As part of CJEF training, this week British and French paratroopers will come together for Exercise Wessex Storm on Salisbury Plain. This sees soldiers from the French 2e Regiment Etranger de Parachutistes (2e REP) attached to the 2 PARA Battlegroup. Both units regularly train together to maintain their partnership so they are ready to deploy alongside each other.
Secretary of State for Defence Ben Wallace said that “Today, the UK and France face a range of security threats of increasing scale and complexity. Having a highly capable, high readiness force is essential if we are to protect both UK security and the security of our NATO allies. It is testament to our close defence relationship that we have achieved all the milestones set out in the Lancaster House treaties 10 years ago, working together to protect our mutual interests”.
“As part of the Lancaster House treaties a number of other 10-year goals were set alongside establishing CJEF. These included building a joint nuclear facility, increasing cooperation around the aircraft carriers and developing the UK and French complex weapons sectors. All of these goals have been achieved within the 10-year time frame set by the agreements and will be taken forward further as both nations look to build on the existing work.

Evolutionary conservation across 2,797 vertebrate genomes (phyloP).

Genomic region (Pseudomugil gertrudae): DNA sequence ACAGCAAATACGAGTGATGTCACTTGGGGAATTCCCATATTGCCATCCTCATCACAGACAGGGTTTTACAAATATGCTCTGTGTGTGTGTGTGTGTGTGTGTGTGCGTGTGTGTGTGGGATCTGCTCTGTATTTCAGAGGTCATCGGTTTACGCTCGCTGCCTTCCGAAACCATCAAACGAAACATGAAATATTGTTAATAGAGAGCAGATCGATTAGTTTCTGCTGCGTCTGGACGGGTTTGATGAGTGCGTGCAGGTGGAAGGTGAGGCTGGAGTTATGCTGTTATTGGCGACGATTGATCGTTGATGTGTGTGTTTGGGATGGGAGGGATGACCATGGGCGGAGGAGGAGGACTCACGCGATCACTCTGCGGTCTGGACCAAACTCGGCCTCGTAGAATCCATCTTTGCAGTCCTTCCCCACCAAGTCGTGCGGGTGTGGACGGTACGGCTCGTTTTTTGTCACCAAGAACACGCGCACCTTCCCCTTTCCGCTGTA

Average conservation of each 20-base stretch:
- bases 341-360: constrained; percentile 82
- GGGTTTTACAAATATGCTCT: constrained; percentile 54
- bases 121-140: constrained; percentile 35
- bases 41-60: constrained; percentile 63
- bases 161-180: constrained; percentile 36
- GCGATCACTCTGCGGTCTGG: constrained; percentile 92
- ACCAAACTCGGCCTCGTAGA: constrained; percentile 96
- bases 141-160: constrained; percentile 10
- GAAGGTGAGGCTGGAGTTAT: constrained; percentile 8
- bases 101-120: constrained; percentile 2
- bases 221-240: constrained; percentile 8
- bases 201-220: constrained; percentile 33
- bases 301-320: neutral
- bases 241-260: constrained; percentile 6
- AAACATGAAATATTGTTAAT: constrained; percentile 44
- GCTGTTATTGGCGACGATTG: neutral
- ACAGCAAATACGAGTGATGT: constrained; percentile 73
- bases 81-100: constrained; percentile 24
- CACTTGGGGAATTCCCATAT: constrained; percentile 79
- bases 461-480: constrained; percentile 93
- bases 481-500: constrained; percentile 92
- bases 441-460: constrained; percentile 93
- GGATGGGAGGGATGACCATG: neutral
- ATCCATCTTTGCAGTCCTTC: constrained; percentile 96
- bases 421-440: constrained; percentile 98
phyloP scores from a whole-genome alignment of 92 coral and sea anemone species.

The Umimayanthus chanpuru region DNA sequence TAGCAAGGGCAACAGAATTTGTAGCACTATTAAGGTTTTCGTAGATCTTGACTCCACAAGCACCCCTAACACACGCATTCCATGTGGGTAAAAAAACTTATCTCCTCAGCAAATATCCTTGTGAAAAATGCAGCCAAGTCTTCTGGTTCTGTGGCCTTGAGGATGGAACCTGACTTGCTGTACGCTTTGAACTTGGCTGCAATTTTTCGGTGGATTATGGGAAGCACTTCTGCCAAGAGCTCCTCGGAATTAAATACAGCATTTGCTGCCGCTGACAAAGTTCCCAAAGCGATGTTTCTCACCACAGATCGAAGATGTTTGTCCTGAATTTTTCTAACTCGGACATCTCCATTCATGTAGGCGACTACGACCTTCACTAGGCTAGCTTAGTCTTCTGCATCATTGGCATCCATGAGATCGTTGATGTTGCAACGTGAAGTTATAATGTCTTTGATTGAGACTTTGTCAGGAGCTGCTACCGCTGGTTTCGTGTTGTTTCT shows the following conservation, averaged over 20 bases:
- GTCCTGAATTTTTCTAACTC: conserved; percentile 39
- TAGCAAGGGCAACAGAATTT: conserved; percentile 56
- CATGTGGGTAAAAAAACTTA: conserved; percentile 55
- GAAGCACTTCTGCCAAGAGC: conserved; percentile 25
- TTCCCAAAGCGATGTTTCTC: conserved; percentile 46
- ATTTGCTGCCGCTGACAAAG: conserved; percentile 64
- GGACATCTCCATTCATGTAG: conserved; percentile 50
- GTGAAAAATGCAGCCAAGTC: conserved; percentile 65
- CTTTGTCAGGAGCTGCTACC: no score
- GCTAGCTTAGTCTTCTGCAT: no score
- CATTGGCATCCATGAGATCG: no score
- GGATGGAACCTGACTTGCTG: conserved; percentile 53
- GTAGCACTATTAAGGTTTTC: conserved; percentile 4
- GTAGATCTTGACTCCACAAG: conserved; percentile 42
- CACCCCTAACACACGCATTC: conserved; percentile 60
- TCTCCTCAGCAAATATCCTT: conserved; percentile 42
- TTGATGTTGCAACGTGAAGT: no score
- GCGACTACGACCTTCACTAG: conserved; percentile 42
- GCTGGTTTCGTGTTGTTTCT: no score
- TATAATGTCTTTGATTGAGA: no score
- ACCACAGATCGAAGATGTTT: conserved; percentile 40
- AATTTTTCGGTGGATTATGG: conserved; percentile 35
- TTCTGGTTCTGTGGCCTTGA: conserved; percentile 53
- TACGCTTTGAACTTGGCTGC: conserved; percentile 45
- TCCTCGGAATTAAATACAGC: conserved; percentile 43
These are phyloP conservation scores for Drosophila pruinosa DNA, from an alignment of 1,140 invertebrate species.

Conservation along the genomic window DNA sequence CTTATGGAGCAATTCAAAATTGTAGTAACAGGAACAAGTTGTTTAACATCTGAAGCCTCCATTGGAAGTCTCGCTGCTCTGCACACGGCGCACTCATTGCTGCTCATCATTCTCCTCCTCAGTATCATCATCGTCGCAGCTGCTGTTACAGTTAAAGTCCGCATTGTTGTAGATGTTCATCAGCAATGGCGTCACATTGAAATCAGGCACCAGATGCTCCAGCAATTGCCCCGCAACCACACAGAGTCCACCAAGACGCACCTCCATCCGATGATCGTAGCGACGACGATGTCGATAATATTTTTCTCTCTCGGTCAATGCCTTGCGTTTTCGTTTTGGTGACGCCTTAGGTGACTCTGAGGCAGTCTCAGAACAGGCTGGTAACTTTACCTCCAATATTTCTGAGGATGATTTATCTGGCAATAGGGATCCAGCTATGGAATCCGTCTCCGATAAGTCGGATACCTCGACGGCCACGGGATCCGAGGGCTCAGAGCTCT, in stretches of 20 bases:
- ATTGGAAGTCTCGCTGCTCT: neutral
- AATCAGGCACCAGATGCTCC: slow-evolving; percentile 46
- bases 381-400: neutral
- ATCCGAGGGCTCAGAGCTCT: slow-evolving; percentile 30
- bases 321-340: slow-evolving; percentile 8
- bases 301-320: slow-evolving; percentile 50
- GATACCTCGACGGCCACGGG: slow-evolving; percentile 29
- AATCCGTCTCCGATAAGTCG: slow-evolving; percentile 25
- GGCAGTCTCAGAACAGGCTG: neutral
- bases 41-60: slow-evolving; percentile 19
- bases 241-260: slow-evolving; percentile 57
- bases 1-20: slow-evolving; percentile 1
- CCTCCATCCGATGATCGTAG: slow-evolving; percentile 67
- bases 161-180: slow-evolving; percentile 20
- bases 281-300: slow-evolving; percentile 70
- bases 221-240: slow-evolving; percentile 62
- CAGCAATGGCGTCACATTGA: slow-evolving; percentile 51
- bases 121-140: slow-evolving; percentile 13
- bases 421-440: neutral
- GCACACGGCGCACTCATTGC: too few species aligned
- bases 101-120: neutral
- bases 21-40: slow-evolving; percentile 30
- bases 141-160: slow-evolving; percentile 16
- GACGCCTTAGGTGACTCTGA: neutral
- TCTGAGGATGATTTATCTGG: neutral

The UK and France are deployed around the world together in places such as the Middle East to combat Daesh and Estonia as part of NATO’s Enhanced Forward Presence. In Mali 3 RAF Chinooks and 100 UK personnel are deployed in a non-combat role in support of French counter-extremist operations.
The UK will continue to cooperate with our European partners in the future following the UK’s departure from the EU. We will continue to be a key player in Euro-Atlantic security and defence through our leadership in NATO, which will always be central to the UK’s security, our values and our place in the world”.